When I started working in tax more than 30 years ago the world was a very different place. Self Assessment had yet to be “invented”, I worked on accounts produced by a very expensive Hewlett Packard programmable calculator but, most of all, I worked in a town with its very own Tax Office (East Dereham in Norfolk).  This meant that every morning, regular as clockwork, I bought my paper standing next to the District Inspector. He was a very tall and solemn gentleman who knew very well who I was, as I did him, and we kind of nodded at one another in a knowing manner exchanging a quick “Morning”. We were not friends, hardly acquaintances, but it was good to understand who he was and what he stood for.

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Later, as I became more knowledgeable about “tax” I saw him professionally and had the dubious pleasure of appearing for some of my clients at the local Commissioners’ Meeting (a kind of Tax Magistrates Court) to explain why the Revenue (not yet HMRC) should allow their appeal against some assessment or other and why they had failed to file accounts. It was a very gentle world although at the time it seemed quite exciting and it was nerve-wracking appearing in front of a panel of worthies. A far-flung way away from the digital world we now inhabit and where there are in practice no local tax offices and I have no clue as to the identities of any of the Tax Inspectors who review tax information (always assuming there are real people and they have not all been replaced by computers).

In the vast majority of cases this is fine. Tax computations are processed and no queries are raised and all is well.  However, woe betide anyone where there is something out of the ordinary.  Who is there to explain to?  The best one can do is to fill the “white space” in a tax return with a summary of the position and leave it to the HMRC computers to see if that is enough. Of course HMRC can always launch an enquiry into a return and ask lots of questions, some relevant and some not, to satisfy themselves that the figures are in order.  This process is done via correspondence and, whilst time scales are set for replies, this can be a long and tiring (not to mention expensive) exercise often with months elapsing between salvos of letters.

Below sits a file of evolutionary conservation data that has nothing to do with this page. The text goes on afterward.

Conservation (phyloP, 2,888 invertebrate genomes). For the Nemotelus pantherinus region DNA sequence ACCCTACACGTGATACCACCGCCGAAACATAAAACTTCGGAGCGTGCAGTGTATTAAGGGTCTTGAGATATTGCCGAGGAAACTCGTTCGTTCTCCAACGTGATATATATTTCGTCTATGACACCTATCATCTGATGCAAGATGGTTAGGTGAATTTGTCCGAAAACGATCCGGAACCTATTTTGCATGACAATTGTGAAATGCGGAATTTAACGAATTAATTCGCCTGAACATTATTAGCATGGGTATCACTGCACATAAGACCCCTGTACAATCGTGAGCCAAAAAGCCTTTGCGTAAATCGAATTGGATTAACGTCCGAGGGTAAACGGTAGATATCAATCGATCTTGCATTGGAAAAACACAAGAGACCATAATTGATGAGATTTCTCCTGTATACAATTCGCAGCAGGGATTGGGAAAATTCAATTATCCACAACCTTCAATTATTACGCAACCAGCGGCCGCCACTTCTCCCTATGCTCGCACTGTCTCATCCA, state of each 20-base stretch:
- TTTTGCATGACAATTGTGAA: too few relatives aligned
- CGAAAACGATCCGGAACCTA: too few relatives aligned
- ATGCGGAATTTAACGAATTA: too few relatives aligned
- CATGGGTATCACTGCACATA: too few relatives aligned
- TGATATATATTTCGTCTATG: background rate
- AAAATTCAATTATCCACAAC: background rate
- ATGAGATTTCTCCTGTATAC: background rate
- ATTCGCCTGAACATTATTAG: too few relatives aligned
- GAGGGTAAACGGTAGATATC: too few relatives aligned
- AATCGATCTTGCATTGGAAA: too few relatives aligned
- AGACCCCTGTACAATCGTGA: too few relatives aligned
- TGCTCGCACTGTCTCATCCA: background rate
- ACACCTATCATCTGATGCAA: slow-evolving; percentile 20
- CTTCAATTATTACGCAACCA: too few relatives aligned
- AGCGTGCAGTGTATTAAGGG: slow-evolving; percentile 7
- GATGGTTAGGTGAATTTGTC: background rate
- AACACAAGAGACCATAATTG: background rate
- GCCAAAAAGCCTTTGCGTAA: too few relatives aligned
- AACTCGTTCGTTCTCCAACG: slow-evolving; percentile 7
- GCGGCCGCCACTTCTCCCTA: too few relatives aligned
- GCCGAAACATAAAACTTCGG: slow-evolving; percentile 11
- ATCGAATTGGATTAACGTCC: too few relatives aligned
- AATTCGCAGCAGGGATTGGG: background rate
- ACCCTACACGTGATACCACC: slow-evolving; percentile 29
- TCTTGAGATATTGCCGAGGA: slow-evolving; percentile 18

However, never fear, ADR (Alternate Dispute Resolution, or mediation to you and me) can gallop to the rescue. HMRC are actively encouraging outstanding disputes to be settled via ADR.  Almost anything, short of a criminal prosecution, can be submitted for consideration for ADR and HMRC are keen to engage on this basis. There is a simple form to complete and, within 30 days, HMRC will conclude whether ADR is a possible solution – it often is. The process is then much as any other mediation solution a question of setting aside a day, meeting up with HMRC in the presence of a mediator, and talking the whole thing through. An almost unheard of opportunity to get to see a person about your tax affairs, talk, debate and explain, and, in more than 80% of cases, come to a conclusion. In fact pretty much as we did it (minus a mediator) 30 years ago!

The wonder of discussing with a real person (yes HMRC are really human) can often untangle in minutes issues that, on the end of correspondence and delay, look really complex. Scales fall away from the eyes of both parties and a bit of common sense bridges the gap. Not always – and not perfect, but a marked improvement on months of wasted time and uncertainty.

ADR (Another Dispute Resolved as I like to refer to it) strikes again.